To an incredulous Gambian public at the time, all these were the stuff of fiction.

However, fitting into a jigsaw, suddenly they all begin to make sense to some observers.

Just over a month ago, Dudu Jah, a key figure within the APRC declared that although he was still a staunch member of Jammeh’s party, he was going to work his socks off to get Barrow reelected.

The jigsaw may be clearer now but Gambians are at their wits’ end struggling to conjure up images of Barrow and Jammeh cozying up to each other politically.

There are distraught rebels in both camps now tearing their hair about this.

Fatou Jaw Manneh, Barrow’s straight-talking communication strategist who served in an honorary advisory capacity has since tendered her resignation.

Writing to her former boss, she does not mince her words: “Your decision to ally with the APRC has many implications for governance and integrity associated with my roles and functions. I can’t entirely agree with the conceptual framework of the alliance and it is my firm belief that this particular alliance undermines the integrity of your government and jeopardizes everything I stood for as a journalist, activist, politician, community worker, learner and educator”.

She adds: “I was excited at the opportunity accorded to me and willing ot help to usher in democracy for a new Gambia. I would instead support you on that trajectory and lose elections than you win elections with a formal alliance with a dictator on these fraudulent terms that not only undermines our quest for democracy but shows an outright abuse of power and your weak leadership”.

On the other side of the argument, Lamin Tamba announces he was quitting as spokesman of the APRC’s UK branch over his inability to sell “damaged goods”.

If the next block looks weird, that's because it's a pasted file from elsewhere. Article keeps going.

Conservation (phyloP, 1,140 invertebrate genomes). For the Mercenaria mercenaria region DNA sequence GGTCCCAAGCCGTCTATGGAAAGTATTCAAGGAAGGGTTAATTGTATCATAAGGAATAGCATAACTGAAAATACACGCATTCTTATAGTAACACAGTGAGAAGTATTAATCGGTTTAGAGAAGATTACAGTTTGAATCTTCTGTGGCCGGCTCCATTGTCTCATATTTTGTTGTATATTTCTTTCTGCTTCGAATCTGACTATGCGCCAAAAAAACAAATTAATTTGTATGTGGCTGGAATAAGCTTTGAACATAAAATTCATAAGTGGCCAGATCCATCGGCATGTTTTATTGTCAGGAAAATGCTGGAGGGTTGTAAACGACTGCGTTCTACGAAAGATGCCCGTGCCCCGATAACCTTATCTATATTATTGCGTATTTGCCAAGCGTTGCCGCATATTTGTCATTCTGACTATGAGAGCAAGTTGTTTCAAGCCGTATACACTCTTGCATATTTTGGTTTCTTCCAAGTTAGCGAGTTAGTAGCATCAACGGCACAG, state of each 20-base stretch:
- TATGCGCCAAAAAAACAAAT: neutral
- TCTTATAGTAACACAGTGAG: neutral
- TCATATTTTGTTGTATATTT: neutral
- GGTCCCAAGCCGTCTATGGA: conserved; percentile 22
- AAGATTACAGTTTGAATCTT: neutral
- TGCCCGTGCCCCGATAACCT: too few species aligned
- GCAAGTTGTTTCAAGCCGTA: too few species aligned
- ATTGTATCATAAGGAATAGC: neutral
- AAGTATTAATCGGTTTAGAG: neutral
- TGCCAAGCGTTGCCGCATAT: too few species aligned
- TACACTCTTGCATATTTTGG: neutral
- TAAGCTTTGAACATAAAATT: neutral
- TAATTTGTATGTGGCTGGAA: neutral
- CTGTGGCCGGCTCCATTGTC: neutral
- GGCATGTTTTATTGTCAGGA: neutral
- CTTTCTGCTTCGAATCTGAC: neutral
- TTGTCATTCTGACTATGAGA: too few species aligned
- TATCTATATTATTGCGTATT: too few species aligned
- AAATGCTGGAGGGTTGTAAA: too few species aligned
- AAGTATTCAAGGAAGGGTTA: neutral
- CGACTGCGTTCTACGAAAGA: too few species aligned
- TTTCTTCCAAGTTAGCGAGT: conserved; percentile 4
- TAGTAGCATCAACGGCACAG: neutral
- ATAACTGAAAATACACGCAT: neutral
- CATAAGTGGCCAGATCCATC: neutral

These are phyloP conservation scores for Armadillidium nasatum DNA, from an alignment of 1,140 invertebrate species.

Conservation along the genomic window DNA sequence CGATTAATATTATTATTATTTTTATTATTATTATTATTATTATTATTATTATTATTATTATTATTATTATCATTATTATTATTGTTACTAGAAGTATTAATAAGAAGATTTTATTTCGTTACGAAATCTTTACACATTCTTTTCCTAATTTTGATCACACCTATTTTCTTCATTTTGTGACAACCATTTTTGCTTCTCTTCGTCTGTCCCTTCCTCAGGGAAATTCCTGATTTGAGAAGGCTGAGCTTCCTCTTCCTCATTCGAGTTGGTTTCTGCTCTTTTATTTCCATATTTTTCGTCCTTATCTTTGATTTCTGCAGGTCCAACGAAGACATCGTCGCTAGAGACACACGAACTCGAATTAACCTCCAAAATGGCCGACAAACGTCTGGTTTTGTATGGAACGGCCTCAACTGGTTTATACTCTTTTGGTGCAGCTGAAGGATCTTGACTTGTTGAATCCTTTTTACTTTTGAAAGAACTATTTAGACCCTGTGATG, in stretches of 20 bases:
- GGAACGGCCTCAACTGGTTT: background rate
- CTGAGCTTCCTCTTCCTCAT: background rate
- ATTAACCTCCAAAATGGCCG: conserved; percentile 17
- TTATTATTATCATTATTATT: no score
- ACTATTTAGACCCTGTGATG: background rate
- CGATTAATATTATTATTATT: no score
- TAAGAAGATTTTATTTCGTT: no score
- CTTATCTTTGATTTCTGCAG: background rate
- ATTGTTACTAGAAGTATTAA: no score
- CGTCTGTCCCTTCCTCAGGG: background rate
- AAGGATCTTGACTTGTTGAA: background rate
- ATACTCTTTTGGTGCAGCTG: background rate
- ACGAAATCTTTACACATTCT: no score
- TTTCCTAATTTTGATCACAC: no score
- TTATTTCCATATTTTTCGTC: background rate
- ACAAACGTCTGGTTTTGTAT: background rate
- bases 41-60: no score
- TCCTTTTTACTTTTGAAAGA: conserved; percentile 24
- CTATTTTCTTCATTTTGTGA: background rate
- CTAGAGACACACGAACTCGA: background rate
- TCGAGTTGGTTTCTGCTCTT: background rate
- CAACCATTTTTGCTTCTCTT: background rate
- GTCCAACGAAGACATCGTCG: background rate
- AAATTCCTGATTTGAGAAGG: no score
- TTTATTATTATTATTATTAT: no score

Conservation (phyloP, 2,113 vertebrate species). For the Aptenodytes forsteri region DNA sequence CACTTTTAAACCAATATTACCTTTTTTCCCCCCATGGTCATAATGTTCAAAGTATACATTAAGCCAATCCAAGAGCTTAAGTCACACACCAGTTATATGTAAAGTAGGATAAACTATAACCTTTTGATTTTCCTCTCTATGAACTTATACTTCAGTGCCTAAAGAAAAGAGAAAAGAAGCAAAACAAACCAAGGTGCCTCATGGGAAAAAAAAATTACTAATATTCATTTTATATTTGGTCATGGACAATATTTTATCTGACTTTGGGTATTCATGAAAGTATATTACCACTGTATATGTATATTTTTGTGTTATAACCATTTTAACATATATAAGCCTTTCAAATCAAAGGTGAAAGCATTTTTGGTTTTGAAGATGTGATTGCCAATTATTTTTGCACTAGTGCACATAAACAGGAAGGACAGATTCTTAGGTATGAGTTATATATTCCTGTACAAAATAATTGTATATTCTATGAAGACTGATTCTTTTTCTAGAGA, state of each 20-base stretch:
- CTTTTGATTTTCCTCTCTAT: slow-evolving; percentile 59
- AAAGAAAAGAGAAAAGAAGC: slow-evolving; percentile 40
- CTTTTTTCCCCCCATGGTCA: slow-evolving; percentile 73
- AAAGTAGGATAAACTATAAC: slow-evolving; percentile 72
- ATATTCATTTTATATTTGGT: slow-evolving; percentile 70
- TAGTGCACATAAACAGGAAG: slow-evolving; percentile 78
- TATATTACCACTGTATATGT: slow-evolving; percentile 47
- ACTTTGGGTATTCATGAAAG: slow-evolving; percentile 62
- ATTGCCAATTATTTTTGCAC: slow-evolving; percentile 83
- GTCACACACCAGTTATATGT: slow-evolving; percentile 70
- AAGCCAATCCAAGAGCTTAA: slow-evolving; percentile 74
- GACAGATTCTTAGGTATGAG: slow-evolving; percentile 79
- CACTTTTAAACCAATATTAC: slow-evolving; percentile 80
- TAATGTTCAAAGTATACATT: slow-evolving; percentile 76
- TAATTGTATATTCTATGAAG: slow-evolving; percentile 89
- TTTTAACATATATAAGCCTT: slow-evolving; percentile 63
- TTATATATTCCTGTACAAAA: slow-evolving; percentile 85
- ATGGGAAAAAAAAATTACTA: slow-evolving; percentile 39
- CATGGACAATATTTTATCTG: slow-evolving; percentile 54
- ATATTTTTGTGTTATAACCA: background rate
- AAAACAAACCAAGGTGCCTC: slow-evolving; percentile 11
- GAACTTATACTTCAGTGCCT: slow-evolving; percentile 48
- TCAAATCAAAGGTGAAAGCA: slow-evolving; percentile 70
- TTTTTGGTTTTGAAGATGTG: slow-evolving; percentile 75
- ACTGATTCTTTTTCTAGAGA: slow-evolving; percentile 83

He says by “this dodgy alliance”, the APRC was signing its own death warrant, leaving the party at the mercy of its political nemesis Adama Barrow who will go for the kill once reelected into office.  

Demba Ali Jawo, a former Information minister under Barrow weighs in on the issue, describing the alliance as “quite distasteful after all the human rights violations associated with the APRC”.

He tells APA from his holiday in the US that it was quite hard to comprehend why President Barrow would even contemplate “such an alliance made in hell” with no guarantees that it will hold beyond the first few months after an election victory fanfare.

He warns that like the one in 2016 coalitions in most cases stutter and sputter but never get started.

“How can Barrow betray Gambians especially victims of APRC’s 22 years of misrule in this manner” asks one politician who says he’d sacrificed his time, money and effort to see off Mr. Jammeh in December 2016, only for him to creep back through the backdoor with Barrow’s help. 

However, it has been Jammeh’s alleged victims who are being heard above this din of distraught voices. 

They have never shied away from crying foul at every opportunity presented them but they are slowly turning this burning anger at the former leader to a feeling of angst and frustration at his successor.

Will Barrow listen to their plaintive cries? 

The Gambian leader seems unfazed by the volley of criticism going in his direction. 

At a rally near his home village of Mankamang Kunda, some 370km east of Banjul, he sets out his bait for other opposition parties outside his alliance.

He says the alliance is on the march to poll victory and other parties would be doing a great disservice to themselves by opting out of it.  

Will this come to pass or will his detractors finally get their revenge at the polls on December 4th – only time will offer answers.